McBain also remembers her encounter with an abundance of taxidermied animals at her great-grandfather’s cabin on Big Lake in Wisconsin. “So many of the things I fell in love with as a child would not be considered politically correct now,” she reflects. Same for the trinkets favored by the father of Chicago-based artist Phyllis Bramson, which she remembers from when she was growing up in Wisconsin. “He loved bawdy objects,” she says, recalling one particular painting in the house that “showed a Chinese woman with prominent breasts,” and an ashtray in the shape of a nude. “But we also had beautiful Chinese wallpaper in the dining room,” Bramson adds. “These are the things I was looking at. I was exposed to a very large amount of peculiar imagery, which I’ve really used in my work.”
Brad Kahlhamer, who was born in Tucson, Arizona, was exposed in his early years to the works of the late Ettore “Ted” DeGrazia, the local eccentric who had apprenticed with Diego Rivera but was best known for images of Native American children. Kahlhamer’s father told him that DeGrazia drove out into the desert to make paintings, and, perhaps because the young artist had just gotten his first bicycle, DeGrazia seemed to represent “a level of freedom.” For Brooklyn-based artist Deborah Kass, whose work is marked by a playful, Pop-art sensibility, it was comic books and issues of Mad magazine that profoundly affected her. “I thought I wanted to be a cartoonist after I found my first Peanuts books,” remembers Kass, who shows at Paul Kasmin Gallery in New York and says she learned how to draw by copying the characters in the Charles Schulz strip. “In the third grade I started doing my own comic strips.”
Brad Kahlhamer and his painting Greatest Geronimo, 2013.
MITCH EPSTEIN; COURTESY DEGRAZIA FOUNDATION, TUCSON
Sometimes, the artwork an artist sees as a child ends up shaping him or her in less obvious, more abstract ways, simply by suggesting the vast possibilities of making and thinking about art. New York artist Cora Cohen was entranced as a child by Picasso’s She-Goat (1950) sculpture at MoMA, which is made up of such disparate parts as a palm leaf, a wicker basket, and ceramic jugs, all cast in bronze. “I spent a lot of years working with materials that were outside of the standard studio practice,” Cohen says. “The She-Goat may have given me permission to do that.” Similarly, Orly Genger remembers seeing Robert Rauschenberg’s “Combines” as a child. “When I saw those, I realized I could do whatever I wanted,” explains Genger. “There were no rules. That thought was totally mind-blowing.”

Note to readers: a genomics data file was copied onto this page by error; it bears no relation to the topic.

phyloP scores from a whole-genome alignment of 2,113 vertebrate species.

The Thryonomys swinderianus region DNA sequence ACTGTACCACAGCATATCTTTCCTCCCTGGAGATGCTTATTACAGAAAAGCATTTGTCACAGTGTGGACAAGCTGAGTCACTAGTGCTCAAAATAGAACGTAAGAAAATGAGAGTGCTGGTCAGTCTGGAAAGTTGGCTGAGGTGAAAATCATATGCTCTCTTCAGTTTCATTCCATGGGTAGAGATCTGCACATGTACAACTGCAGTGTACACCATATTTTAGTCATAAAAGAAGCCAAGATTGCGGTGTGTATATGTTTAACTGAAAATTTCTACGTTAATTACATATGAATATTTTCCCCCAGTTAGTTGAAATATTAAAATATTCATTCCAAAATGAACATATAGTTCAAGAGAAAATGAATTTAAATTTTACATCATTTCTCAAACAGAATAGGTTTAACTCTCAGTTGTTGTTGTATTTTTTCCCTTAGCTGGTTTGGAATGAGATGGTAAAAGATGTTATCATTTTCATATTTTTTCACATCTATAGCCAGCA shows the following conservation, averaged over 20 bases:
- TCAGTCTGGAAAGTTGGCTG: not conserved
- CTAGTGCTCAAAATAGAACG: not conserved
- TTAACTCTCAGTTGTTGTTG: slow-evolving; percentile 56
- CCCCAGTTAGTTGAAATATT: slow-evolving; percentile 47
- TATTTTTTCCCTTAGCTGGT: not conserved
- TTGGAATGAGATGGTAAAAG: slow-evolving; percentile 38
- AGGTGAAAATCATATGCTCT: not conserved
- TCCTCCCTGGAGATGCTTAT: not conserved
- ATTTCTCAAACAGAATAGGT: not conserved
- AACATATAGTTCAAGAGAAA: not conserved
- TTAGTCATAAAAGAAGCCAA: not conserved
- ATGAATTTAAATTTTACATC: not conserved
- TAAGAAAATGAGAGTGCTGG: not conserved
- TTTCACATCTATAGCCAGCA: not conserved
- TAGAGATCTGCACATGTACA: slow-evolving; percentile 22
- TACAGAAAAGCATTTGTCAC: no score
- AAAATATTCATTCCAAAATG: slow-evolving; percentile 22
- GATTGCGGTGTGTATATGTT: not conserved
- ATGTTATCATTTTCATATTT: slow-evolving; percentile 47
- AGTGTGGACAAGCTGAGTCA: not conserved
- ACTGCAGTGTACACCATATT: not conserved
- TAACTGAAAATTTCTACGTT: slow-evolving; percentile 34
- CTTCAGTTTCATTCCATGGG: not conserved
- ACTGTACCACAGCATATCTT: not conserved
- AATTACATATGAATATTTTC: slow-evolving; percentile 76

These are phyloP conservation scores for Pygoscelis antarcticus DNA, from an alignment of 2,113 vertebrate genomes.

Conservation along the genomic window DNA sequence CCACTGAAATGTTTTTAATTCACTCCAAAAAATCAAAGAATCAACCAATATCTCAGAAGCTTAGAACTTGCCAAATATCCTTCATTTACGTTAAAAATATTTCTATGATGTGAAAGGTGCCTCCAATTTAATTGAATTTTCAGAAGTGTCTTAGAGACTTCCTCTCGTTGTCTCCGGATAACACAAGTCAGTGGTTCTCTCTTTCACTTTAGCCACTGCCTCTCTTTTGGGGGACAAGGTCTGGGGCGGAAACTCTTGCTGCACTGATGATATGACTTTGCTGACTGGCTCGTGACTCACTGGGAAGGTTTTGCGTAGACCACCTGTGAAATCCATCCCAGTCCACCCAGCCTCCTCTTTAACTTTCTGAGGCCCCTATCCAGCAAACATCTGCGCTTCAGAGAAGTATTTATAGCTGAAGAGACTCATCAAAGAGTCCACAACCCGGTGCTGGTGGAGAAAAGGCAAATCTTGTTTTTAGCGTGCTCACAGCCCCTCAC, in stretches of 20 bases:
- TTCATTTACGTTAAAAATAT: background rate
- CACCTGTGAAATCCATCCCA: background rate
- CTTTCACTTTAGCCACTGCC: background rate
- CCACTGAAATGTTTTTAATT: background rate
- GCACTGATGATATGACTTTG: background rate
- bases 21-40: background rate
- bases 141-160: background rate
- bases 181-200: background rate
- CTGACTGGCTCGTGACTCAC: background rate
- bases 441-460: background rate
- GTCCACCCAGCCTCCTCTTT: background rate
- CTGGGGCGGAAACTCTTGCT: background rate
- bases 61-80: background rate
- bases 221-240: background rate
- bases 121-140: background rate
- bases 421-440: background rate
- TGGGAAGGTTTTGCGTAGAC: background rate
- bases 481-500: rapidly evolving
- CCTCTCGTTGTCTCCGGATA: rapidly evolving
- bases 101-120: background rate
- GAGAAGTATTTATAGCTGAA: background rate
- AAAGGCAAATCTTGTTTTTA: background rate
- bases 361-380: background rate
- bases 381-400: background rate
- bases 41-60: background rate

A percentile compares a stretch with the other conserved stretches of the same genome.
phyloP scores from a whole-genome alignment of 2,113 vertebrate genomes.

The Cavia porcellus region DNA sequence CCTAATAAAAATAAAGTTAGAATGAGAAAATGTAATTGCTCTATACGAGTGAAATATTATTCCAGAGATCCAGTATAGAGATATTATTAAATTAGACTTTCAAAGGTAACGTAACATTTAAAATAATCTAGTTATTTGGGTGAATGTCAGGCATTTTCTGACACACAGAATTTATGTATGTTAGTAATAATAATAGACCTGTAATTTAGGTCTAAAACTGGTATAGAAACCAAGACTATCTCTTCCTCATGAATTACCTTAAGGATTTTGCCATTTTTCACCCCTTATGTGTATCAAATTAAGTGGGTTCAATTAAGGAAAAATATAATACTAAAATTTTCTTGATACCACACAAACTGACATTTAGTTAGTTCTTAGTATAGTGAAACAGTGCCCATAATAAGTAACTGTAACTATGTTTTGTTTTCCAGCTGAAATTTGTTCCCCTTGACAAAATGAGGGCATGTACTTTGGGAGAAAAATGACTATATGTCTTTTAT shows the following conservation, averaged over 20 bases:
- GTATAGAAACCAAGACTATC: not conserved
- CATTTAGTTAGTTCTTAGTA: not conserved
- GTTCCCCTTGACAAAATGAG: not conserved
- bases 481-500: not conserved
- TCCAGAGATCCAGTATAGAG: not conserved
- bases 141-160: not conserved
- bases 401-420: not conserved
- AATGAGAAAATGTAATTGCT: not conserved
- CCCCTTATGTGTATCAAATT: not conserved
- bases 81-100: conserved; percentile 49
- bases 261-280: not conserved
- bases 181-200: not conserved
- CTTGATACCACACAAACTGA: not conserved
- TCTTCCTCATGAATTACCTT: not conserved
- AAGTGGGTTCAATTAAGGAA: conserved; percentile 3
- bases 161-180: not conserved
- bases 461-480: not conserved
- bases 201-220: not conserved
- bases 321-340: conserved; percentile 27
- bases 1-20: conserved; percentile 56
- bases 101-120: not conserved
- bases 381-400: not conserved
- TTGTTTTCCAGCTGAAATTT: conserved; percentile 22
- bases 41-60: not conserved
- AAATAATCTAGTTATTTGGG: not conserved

Oliver Herring, meanwhile, was most inspired by German master Joseph Beuys in high school, and had an epiphany about art making after hearing Beuys speak in 1982 at Germany’s Mannheimer Kunstverein. “I completely understood what he was talking about even though it was high-concept stuff,” Herring says. “It was part of his strategy to make art as accessible as possible—it wasn’t just for the intelligentsia—and that experience had a very profound impact.”
Hank Willis Thomas’s encounter with Jacob Lawrence’s “Migration Series” (1940–41) as a freshman in high school was equally as powerful. “The idea of having a narrative showing a people going through these experiences, the individual as well as the collective, really affected me because it wasn’t just about images, it was about the story,” says Thomas, who is represented by Jack Shainman Gallery in New York. When Thomas was putting together his own series, “Unbranded: Reflections in Black by Corporate America, 1968–2008” (2005–8), he appropriated ads focusing on African Americans “as a way to track blackness in the corporate mind.” It was, he recalls, a means to create his own Great Migration, tracing “the history of marginalized African Americans to wherever we are today, and that’s a direct correlation to my experience with Lawrence as a young adult.”
Kahlhamer was influenced by Ettore DeGrazia’s depictions of Native Americans such as The Losers, 1936.
©BRAD KAHLHAMER/COURTESY THE ARTIST AND JACK SHAINMAN GALLERY, NEW YORK
For Elaine Reichek, historical re-creations of real interiors were the source of future inspiration. When she was a child of eight, her parents were renovating a large Colonial Revival house in Brooklyn, and they took their three kids to the period rooms of the Brooklyn Museum for design ideas. “The set-up is a kind of labyrinthine structure,” the artist remembers. “You can peer through a glass, and there’s a projection of the self into some kind of stage set.” Reichek’s own installations, including the recent reenvisioning of her 1993 work A Postcolonial Kinderhood at the Jewish Museum in New York, reflect her early fascination with period rooms and what she describes as “the inauthenticity and nonlinear construction of history.”
By far the most astonishing connection between art seen as a child and made as an adult belongs to David Kimball Anderson, who was raised in Los Angeles and whose photographs and sculptures evoke the personal significance of particular items he encountered on road trips or visits to foreign cities. His method, he says, of connecting with objects as channels for emotional memory originated in the barbershop where he got haircuts as a child. Hanging on the wall, Anderson recalls, was a painting of a covered bridge in New England. “It drew me in, in its object-ness, and in its emotional attraction, which was fall in New England,” he says. “What’s important here is that it affirmed geographical DNA. Though I was residing at the time in the southern California desert with hardly a deciduous tree in sight, the painting was very meaningful for me.”
In fact, Anderson had been adopted at birth, and at around 32 years old he discovered that his real mother was from New England—from Greenwich, Connecticut, to be precise. “The image of the painting came back immediately,” he says. Today, the motifs and objects that crop up in his mature work—stock tanks, chairs, a field of sunflowers, a clover leaf painted on the side of a trailer—are all intended “to convey the esthetics of place,” just as that painting of a New England bridge had a special emotional resonance for him when he was young.
For most adults, memories of childhood are slippery and elusive things—they can be vivid, hazy, or wholly inaccurate —but for an artist, early experiences of the visible world may be deeply woven into the subconscious in ways that carry over into the creative process. “I think your affinity for forms and color happens early,” says Brown. “The visual vocabulary that impressed me when I was a child is still something I’m trying to incorporate in my work.”